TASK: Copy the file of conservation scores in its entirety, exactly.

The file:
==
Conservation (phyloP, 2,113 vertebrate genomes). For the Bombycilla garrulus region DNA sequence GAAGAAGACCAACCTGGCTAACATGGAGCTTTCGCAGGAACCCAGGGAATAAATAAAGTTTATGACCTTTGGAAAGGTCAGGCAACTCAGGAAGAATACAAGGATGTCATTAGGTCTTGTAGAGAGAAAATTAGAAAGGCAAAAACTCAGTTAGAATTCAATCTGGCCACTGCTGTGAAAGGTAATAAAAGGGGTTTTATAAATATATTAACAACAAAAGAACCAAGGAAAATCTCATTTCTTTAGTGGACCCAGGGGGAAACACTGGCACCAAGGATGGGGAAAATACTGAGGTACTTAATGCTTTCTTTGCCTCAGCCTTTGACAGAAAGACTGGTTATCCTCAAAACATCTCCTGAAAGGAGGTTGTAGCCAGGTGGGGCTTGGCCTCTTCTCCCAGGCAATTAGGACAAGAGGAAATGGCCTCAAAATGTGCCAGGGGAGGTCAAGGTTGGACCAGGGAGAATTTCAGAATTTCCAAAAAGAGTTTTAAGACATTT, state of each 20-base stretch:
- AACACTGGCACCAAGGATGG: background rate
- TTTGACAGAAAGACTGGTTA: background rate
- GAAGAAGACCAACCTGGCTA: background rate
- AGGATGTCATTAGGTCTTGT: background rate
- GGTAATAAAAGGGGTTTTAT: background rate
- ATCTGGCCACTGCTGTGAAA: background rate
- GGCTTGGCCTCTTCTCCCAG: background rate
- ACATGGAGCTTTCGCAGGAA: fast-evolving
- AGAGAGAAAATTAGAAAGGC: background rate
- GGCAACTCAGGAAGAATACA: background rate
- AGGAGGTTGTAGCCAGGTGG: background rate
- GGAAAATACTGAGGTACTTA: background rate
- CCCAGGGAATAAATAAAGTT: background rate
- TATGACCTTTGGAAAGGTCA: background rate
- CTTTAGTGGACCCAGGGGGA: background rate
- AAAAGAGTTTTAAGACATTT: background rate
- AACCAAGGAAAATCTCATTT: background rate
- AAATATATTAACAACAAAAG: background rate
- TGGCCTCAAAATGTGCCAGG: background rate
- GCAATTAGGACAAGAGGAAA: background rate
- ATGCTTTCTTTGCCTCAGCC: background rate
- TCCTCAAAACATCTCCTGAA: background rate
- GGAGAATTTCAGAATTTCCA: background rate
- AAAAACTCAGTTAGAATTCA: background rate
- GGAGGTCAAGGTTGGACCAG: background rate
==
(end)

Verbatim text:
Conservation (phyloP, 2,113 vertebrate genomes). For the Bombycilla garrulus region DNA sequence GAAGAAGACCAACCTGGCTAACATGGAGCTTTCGCAGGAACCCAGGGAATAAATAAAGTTTATGACCTTTGGAAAGGTCAGGCAACTCAGGAAGAATACAAGGATGTCATTAGGTCTTGTAGAGAGAAAATTAGAAAGGCAAAAACTCAGTTAGAATTCAATCTGGCCACTGCTGTGAAAGGTAATAAAAGGGGTTTTATAAATATATTAACAACAAAAGAACCAAGGAAAATCTCATTTCTTTAGTGGACCCAGGGGGAAACACTGGCACCAAGGATGGGGAAAATACTGAGGTACTTAATGCTTTCTTTGCCTCAGCCTTTGACAGAAAGACTGGTTATCCTCAAAACATCTCCTGAAAGGAGGTTGTAGCCAGGTGGGGCTTGGCCTCTTCTCCCAGGCAATTAGGACAAGAGGAAATGGCCTCAAAATGTGCCAGGGGAGGTCAAGGTTGGACCAGGGAGAATTTCAGAATTTCCAAAAAGAGTTTTAAGACATTT, state of each 20-base stretch:
- AACACTGGCACCAAGGATGG: background rate
- TTTGACAGAAAGACTGGTTA: background rate
- GAAGAAGACCAACCTGGCTA: background rate
- AGGATGTCATTAGGTCTTGT: background rate
- GGTAATAAAAGGGGTTTTAT: background rate
- ATCTGGCCACTGCTGTGAAA: background rate
- GGCTTGGCCTCTTCTCCCAG: background rate
- ACATGGAGCTTTCGCAGGAA: fast-evolving
- AGAGAGAAAATTAGAAAGGC: background rate
- GGCAACTCAGGAAGAATACA: background rate
- AGGAGGTTGTAGCCAGGTGG: background rate
- GGAAAATACTGAGGTACTTA: background rate
- CCCAGGGAATAAATAAAGTT: background rate
- TATGACCTTTGGAAAGGTCA: background rate
- CTTTAGTGGACCCAGGGGGA: background rate
- AAAAGAGTTTTAAGACATTT: background rate
- AACCAAGGAAAATCTCATTT: background rate
- AAATATATTAACAACAAAAG: background rate
- TGGCCTCAAAATGTGCCAGG: background rate
- GCAATTAGGACAAGAGGAAA: background rate
- ATGCTTTCTTTGCCTCAGCC: background rate
- TCCTCAAAACATCTCCTGAA: background rate
- GGAGAATTTCAGAATTTCCA: background rate
- AAAAACTCAGTTAGAATTCA: background rate
- GGAGGTCAAGGTTGGACCAG: background rate